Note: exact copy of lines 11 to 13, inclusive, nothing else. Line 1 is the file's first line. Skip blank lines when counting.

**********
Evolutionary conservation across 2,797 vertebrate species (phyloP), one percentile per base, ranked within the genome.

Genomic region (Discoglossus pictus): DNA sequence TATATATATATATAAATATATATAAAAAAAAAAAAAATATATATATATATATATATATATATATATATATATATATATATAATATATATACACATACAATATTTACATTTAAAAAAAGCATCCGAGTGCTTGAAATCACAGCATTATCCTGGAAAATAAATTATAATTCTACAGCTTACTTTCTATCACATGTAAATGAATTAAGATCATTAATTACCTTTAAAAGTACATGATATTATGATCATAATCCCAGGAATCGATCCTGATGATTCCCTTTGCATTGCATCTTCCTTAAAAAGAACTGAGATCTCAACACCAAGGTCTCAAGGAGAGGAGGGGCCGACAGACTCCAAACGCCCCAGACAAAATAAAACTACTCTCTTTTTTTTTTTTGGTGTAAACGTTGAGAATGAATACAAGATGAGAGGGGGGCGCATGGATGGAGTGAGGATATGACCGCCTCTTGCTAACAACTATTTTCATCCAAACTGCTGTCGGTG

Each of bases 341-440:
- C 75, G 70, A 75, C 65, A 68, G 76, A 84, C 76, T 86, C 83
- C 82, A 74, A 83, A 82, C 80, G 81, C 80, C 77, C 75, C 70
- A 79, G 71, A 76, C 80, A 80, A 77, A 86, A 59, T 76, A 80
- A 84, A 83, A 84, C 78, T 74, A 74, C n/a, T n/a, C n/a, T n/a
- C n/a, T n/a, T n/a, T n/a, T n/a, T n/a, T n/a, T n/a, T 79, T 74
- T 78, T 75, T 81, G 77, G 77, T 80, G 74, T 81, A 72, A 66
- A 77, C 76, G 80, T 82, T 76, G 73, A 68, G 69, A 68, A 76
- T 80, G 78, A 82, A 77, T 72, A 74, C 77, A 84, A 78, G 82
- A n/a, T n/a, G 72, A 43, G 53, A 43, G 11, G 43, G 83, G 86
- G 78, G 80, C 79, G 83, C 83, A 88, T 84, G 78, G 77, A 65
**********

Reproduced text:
- T 80, G 78, A 82, A 77, T 72, A 74, C 77, A 84, A 78, G 82
- A n/a, T n/a, G 72, A 43, G 53, A 43, G 11, G 43, G 83, G 86
- G 78, G 80, C 79, G 83, C 83, A 88, T 84, G 78, G 77, A 65